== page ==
Scripture: Genesis 5:1-3
When God created mankind, he made them in the likeness of God. 2 He created them male and female and blessed them. And he named them “Mankind” when they were created.
3 When Adam had lived 130 years, he had a son in his own likeness, in his own image; and he named him Seth.
In Genesis 5:1-3, we are reminded that God made Adam in His own likeness. Adam was created to be like God. We are then told that Adam's son, rather than being in God's likeness, was born into Adam's likeness.
What does that contrast mean to you, that Seth was born in Adam's likeness rather than God's?
Part of Adam and Eve having been made in God's likeness means that at the moment of their creation, their souls were pure. Their natural desire was to serve God obediently and joyfully.
As we know, however, that does not mean that they could not be tempted to break their natural state of purity, and sin did eventually become part of their experience.
I wonder how many times Adam and Eve sinned after they first sampled that forbidden fruit. Did they sin just that once and then, live saintly, repentant lives afterward, having learned their lesson? Or did that sin simply open the floodgate to more rebellion?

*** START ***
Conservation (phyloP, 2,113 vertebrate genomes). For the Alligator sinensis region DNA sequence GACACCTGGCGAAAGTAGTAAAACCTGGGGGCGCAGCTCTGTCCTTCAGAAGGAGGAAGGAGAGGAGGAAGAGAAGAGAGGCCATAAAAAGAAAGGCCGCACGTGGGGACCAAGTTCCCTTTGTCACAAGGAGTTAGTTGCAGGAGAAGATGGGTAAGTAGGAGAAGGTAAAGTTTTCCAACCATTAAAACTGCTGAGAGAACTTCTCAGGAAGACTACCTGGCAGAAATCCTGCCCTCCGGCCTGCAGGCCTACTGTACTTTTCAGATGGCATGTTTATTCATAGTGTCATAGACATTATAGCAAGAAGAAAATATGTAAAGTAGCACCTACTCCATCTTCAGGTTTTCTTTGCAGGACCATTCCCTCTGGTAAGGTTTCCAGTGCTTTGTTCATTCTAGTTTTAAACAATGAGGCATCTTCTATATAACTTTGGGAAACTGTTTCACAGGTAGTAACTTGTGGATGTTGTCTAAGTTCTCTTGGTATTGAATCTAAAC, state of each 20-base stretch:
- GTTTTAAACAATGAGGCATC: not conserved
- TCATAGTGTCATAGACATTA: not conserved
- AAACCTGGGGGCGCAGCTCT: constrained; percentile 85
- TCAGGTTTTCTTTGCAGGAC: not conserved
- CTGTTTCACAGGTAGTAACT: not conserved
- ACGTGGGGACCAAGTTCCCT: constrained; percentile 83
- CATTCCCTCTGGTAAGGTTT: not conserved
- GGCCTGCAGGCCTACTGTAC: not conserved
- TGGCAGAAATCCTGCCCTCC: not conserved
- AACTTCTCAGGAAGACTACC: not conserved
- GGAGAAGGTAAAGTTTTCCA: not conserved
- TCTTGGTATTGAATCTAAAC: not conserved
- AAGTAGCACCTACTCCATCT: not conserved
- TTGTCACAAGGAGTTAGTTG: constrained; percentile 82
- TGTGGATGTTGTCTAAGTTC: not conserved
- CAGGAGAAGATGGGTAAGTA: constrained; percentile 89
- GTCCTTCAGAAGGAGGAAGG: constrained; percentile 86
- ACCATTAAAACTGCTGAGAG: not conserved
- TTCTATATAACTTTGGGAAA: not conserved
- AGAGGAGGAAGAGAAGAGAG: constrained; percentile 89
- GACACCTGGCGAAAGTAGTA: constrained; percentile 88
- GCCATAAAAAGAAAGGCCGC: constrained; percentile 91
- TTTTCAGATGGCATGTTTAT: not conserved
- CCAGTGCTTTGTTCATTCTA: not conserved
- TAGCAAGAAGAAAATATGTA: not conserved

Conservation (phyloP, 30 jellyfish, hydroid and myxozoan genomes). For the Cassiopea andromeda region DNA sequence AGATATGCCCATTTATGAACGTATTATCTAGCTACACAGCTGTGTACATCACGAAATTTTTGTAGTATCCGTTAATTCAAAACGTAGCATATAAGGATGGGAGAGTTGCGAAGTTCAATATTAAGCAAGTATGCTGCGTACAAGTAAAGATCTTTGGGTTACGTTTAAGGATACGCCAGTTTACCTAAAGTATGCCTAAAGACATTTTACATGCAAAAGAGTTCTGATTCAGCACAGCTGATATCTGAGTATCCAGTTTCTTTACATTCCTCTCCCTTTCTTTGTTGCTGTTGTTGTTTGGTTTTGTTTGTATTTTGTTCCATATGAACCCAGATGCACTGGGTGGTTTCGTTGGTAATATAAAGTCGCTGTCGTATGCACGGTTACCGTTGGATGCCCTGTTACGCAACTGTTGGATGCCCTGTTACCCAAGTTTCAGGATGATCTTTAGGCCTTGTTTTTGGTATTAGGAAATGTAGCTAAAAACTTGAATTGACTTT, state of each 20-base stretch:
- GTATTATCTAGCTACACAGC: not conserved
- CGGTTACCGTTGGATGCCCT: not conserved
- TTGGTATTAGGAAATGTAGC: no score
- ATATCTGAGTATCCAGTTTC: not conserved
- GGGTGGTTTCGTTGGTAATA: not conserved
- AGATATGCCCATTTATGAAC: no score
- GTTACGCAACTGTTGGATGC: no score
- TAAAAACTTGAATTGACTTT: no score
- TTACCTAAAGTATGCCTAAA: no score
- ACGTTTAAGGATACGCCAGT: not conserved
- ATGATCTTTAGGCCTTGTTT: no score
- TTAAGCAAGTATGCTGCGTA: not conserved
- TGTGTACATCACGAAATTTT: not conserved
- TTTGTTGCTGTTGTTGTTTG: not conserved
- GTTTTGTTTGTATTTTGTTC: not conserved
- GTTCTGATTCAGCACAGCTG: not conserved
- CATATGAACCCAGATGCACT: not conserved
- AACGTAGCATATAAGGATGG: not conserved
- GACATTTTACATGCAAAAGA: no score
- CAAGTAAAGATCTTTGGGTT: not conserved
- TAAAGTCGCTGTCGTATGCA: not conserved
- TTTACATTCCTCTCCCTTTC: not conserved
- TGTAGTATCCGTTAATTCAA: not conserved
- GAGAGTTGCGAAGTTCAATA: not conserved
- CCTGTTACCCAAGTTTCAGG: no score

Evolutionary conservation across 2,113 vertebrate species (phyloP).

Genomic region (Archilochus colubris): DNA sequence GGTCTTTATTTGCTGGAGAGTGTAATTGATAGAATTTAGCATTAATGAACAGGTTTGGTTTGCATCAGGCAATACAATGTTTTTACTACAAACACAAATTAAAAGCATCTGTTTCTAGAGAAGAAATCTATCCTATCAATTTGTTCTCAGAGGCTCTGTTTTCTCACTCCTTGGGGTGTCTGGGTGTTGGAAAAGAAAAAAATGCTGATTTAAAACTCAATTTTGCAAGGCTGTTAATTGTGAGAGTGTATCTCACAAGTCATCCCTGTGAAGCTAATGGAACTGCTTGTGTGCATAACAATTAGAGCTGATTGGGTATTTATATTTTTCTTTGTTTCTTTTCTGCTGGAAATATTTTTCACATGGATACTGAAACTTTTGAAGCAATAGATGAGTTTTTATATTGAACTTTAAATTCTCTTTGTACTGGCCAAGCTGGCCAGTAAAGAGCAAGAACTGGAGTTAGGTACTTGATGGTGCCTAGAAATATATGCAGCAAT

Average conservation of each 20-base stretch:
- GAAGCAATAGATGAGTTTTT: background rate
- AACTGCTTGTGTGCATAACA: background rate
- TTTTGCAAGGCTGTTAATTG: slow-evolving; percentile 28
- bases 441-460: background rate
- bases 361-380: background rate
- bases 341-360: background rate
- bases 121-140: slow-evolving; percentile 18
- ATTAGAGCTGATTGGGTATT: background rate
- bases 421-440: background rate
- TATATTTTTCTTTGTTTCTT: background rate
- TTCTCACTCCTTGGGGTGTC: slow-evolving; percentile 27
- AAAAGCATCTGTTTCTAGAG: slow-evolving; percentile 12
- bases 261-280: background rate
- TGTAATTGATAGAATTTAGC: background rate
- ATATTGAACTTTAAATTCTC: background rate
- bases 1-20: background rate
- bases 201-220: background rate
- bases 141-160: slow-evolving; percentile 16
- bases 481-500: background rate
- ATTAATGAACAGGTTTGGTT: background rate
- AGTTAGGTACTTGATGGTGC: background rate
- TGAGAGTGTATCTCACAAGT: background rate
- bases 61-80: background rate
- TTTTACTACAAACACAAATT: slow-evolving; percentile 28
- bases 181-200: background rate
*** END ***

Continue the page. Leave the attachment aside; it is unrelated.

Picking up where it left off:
Whatever the case, Adam and Eve had experienced sin, and whether they committed sin from then on, it would always be a temptation for them, a temptation that would be passed on to their children, as we saw in the case of Cain.
Seth, being in Adam's likeness rather than God's shows the very real effect that Adam and Eve's sin had on their own souls and on the spiritual state of their children.
Though not quite the same thing, it would be worth it at this point to consider what effect your sins and your spiritual health have on your children. Are your actions and your spiritual disciplines worthy of emulation? Would God be pleased with your children if they grew up treating and reacting to others the same way you do?
Adam and Eve passed their spiritual likeness on to their children and, to some degree, so will you, not only in what you teach them verbally but even more so by what your example teaches them.